Johnson showing signs of breaking slump

Johnson showing signs of breaking slump

TORONTO -- Kelly Johnson has found himself in a prolonged slump ever since injuring his left hamstring in late May.

At the time, he was one of the Blue Jays' most consistent hitters, and finished May with monthly highs this season in homers (five), RBIs (18), average (.273) and OPS (.807). But since the injury, which required an MRI that came back negative and only forced him out of action for a couple games, he has been a shade of the player Toronto had at the beginning of the season.

Entering play Friday, Johnson is batting .190 with a .603 OPS in 142 at-bats since the All-Star break and has had an OPS under .650 in each of the past three months.

"It affected [his hamstring] me a lot just before I had taken some days. It hurt to swing, it hurt to run," Johnson said. "I'm not going to make the excuse, because it's ultimately, if I am good enough to play, I'm good enough to go out there and compete.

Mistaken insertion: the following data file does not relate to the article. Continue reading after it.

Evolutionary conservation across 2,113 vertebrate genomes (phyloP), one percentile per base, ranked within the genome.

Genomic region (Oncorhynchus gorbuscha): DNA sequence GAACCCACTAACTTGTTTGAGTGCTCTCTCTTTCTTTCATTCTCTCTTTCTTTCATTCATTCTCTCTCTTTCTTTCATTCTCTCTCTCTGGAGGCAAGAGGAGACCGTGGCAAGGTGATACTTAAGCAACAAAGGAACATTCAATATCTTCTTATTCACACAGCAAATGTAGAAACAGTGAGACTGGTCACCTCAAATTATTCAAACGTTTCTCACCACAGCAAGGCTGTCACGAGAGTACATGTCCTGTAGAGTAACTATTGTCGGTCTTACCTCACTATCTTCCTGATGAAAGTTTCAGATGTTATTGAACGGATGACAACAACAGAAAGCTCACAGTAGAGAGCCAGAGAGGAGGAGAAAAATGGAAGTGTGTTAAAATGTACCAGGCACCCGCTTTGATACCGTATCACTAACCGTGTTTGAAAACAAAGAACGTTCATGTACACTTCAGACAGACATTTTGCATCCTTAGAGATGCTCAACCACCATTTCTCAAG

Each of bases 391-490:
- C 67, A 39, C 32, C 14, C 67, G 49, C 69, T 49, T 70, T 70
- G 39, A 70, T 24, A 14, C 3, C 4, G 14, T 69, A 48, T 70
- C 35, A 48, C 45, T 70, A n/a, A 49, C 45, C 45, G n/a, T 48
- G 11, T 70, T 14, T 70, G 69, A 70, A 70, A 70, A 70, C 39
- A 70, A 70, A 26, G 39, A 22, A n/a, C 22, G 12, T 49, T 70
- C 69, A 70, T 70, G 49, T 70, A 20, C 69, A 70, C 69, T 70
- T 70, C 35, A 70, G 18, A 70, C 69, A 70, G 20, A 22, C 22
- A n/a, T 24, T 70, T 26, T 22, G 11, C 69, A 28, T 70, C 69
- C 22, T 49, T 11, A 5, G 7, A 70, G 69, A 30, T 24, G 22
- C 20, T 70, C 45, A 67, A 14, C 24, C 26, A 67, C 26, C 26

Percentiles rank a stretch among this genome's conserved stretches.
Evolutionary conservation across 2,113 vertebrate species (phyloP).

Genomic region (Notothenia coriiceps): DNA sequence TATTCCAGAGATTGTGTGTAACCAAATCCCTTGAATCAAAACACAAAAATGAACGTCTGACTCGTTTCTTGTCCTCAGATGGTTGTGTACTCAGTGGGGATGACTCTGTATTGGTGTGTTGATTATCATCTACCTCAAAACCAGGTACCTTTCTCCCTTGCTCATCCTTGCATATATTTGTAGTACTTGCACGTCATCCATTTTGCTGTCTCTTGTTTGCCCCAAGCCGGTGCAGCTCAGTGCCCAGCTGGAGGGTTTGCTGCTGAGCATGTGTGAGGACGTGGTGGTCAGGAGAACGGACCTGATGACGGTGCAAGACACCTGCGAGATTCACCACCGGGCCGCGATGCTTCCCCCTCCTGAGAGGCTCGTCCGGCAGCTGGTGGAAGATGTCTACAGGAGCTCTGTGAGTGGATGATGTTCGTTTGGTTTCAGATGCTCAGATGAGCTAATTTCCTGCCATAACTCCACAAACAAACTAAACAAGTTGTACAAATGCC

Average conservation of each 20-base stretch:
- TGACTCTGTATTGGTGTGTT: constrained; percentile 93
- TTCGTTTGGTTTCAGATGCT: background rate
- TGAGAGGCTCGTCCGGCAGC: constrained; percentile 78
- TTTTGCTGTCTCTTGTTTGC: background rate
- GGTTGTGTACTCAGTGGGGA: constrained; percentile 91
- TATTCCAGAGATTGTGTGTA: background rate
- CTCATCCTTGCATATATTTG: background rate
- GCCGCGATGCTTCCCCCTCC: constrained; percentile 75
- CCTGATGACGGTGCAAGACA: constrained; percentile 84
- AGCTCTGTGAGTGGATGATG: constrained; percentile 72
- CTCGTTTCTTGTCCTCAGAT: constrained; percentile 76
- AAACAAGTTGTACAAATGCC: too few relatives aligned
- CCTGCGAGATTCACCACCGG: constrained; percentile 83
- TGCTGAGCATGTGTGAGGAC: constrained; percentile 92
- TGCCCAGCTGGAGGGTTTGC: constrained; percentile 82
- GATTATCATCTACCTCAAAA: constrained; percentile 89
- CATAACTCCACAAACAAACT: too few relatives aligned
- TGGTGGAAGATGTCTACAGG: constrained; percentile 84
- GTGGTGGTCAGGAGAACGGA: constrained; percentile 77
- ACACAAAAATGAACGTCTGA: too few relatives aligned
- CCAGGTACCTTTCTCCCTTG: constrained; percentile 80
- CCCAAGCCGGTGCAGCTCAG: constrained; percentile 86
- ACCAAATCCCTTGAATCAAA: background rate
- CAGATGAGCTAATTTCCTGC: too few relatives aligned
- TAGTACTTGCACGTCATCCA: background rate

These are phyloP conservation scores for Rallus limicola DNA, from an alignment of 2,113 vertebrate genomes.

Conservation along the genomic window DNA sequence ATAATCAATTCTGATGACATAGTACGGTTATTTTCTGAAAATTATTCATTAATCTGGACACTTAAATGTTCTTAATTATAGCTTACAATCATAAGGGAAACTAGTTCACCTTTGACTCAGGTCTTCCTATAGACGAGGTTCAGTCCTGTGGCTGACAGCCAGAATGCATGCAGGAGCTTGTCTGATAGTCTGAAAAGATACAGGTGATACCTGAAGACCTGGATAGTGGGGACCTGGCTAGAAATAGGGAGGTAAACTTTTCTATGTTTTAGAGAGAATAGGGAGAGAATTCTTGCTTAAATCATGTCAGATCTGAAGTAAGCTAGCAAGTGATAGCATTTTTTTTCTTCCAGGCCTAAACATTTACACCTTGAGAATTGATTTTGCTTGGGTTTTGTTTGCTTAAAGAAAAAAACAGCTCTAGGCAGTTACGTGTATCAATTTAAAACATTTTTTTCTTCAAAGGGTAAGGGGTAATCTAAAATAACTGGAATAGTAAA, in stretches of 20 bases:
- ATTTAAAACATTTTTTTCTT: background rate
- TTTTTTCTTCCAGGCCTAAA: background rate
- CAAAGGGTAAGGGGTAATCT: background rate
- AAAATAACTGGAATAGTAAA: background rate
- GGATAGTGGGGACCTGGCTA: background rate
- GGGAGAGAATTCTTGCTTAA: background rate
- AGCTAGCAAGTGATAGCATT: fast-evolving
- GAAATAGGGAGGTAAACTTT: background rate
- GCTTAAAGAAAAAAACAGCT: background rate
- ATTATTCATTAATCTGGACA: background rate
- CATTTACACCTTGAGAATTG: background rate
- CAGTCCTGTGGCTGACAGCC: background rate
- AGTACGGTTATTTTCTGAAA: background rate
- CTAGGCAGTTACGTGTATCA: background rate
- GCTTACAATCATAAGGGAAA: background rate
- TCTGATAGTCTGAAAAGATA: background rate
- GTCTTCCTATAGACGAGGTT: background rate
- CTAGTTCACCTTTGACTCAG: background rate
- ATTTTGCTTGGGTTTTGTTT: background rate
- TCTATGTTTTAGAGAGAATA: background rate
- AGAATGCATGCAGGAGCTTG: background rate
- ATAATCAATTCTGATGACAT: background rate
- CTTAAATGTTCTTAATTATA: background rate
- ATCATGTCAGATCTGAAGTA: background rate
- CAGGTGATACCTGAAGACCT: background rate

"It's not an excuse. If I didn't feel I could go out there and play, I wouldn't play, and obviously I'm out here playing."

Johnson has been working diligently with hitting coach Dwayne Murphy to try to get back on track and may have found a positive to build on. The second baseman has recorded back-to-back multihit games in his last two contests for the first time since June 15-16 and his three hits against the Rays in Thursday's series opener represented his first three-hit game since May 28.

"Probably in the cage, Murph has said it a couple times recently that I have taken more swings than anybody on the team," Johnson said.

Johnson said the fact that he's putting in the work has allowed him to remain positive.

"It's easier to handle and still have fun playing," Johnson said. "If I was to come here and just sit around and take it and didn't put in the work and preparation, I would be quitting on myself and I wouldn't be able to sleep.

"I'm doing everything I can and am still going to do everything I can."

The 30-year-old is set to become a free agent at season's end for the second time in his career and his 2012 performance could potentially cost him dollars and years in the offseason. But he's trying not to worry about that.

"It comes up, just because the family," Johnson said when asked if he thinks about free agency. "You wonder where you are going to be and it would be nice to know where you are going to be. I might have put more pressure on myself last year, but this year, I'm trying not to think about it."